|Mel on board the RRS James Clark Ross|
We have been at sea for around 3 weeks on the RRS James Clark Ross crossing the Drake Passage from the Burwood Bank (an undersea shallow ridge off eastern South America) to Elephant Island (off the tip of the Antarctic Peninsula). All the work has been successfully completed. Personally I have collected over 600 water samples (with help from my overnight buddy, Julia Rulent from the Universities of Bangor and Liverpool) for oxygen and carbon isotope analysis, and around 250 for radiocarbon analysis. These samples are just one leg of the 5 year ORCHESTRA research programme to try to understand the structure of the Southern Ocean and more importantly what changes are taking place within the ocean because of human impact. These samples were taken from over 40 casts of the CTD (see blog part 4) from as deep at 5km in the ocean. On board others from NERC research institutes and UK universities are measuring salinity, temperature, nutrients, carbon, plastics, silicon and nitrogen isotopes, CFCs, and SF6. Many measurements have been made on board with instruments that the scientists have brought a long, the instruments strapped to benches in the ship’s laboratories, to stop them falling off as the ship rocks and rolls. In the 3 weeks on board I can’t remember a calm period, several hurricanes have passed over us bringing massive ocean swells and waves.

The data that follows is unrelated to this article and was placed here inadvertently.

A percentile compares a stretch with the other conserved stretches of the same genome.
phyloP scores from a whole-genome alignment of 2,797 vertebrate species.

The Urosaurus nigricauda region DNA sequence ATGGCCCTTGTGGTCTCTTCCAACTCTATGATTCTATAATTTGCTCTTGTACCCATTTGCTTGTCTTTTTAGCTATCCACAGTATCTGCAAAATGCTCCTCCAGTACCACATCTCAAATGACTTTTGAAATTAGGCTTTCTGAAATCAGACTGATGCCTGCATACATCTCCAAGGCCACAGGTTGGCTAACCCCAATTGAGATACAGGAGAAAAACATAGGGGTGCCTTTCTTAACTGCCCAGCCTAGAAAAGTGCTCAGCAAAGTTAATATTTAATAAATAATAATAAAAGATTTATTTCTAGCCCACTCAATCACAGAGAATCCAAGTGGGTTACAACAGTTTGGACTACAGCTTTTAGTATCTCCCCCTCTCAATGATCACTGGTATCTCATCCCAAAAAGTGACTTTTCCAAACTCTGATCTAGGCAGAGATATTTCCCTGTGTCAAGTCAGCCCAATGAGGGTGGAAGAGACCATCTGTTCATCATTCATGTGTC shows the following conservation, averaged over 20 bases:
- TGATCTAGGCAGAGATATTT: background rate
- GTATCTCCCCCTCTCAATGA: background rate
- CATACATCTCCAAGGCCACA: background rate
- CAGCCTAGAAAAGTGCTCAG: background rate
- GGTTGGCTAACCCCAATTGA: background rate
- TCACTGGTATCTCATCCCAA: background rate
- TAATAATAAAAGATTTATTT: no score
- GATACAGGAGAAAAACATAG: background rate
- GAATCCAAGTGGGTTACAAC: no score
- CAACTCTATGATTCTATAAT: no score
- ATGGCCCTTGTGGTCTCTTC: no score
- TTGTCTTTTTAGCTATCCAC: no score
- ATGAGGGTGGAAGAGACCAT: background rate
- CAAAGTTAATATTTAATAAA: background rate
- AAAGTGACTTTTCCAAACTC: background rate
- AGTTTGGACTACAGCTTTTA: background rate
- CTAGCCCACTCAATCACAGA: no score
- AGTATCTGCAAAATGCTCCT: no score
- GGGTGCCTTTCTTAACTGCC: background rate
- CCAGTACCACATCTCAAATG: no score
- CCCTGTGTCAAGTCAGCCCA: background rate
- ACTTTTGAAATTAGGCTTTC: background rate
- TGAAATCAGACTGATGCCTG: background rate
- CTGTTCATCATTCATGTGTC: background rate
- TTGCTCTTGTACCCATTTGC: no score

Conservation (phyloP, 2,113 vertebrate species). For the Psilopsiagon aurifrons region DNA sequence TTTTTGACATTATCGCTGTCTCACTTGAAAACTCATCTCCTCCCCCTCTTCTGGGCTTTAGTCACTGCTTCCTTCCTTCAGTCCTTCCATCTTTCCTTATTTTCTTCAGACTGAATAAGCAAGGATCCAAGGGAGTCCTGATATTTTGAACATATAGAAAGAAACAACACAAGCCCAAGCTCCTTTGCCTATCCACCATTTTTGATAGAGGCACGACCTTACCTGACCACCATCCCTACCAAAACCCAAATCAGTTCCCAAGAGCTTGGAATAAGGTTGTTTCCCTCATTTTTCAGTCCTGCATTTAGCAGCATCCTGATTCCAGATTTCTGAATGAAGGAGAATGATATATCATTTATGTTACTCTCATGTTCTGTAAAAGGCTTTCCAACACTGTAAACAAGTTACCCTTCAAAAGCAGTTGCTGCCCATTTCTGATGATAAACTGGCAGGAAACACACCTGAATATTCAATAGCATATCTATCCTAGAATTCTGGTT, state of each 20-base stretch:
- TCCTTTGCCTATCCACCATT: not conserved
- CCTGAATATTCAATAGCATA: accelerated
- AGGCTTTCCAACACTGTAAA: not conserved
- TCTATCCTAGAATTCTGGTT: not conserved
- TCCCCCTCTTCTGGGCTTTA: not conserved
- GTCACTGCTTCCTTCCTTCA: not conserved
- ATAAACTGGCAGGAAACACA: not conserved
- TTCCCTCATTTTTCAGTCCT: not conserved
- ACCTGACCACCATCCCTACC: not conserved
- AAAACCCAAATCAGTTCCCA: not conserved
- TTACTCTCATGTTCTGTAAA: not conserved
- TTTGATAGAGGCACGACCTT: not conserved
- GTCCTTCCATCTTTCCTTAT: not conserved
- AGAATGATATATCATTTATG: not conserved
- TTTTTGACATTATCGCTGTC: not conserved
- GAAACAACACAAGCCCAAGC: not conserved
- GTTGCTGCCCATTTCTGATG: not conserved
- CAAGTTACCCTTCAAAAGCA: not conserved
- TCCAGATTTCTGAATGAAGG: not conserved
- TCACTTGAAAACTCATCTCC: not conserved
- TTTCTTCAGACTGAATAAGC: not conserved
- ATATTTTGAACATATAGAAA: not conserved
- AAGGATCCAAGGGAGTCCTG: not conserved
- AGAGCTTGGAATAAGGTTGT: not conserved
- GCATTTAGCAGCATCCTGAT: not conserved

There has been a lot of work done, round the clock sampling in periods of relative stability, to make up for time lost due to the weather. The highs include 2 humpbacked whales (mother and calf) visiting us, the mother was enormous, perhaps 12-14m in length. The whales had a distinctive body shape, with long pectoral fins and a knobbly head, they repeatedly lifted their heads out of the water to take a look at the orange high visibility clothing clad scientists on deck, and did several back flips and tail whips. The whales were making their way south in the Southern Ocean to feed off krill and small fish, before returning to tropical waters to breed and give birth, where they live off their fat reserves built up in the south. In the past these amazing creatures have been a target for the whaling industry, and have been on the brink of extinction before protocols were put in place to limit whale fishing. The humpback whale population is increasing but still fishing gear, collisions with ships and noise pollution continue to impact the species.
One day we were also escorted for several hours by a pod of 30 or so pilot whales. It was a mixed group with several large animals of 6-8m, and many calves. The pilot whales frolicked in the waves, enjoying the speed that the currents afforded them, occasionally they stopped and peered at us, lifting their bulbous heads out of the water. With the pod were small clusters of penguins, visible as they surfed the waves on their hunt for small fish. Albatross and petrels follow the ship all the time, possibly for refuse or the small marine animals that are brought to the surface by the motion of the ship, or perhaps they are taking advantage of air currents produced by the ship...
|From L-R: Pilot dolphins enjoying the surf; A humpback whale tail whip.|
Overall its been a successful research cruise, in no small way down to Dr Yvonne Firing for her leadership and management. Also thanks to the dedicated crew on board, engineers, deck crew and stewards who all played their part.
I am tweeting @MelJLeng and @ORCHESTRAPROJ and Facebooking (Orchestra project) during this trip, a full list of blogs from the expediation are available from the drakepassageblog.worldpress.com page.
Melanie Leng is the Science Director for Geochemistry at the BGS and the BGS lead scientist for ORCHESTRA.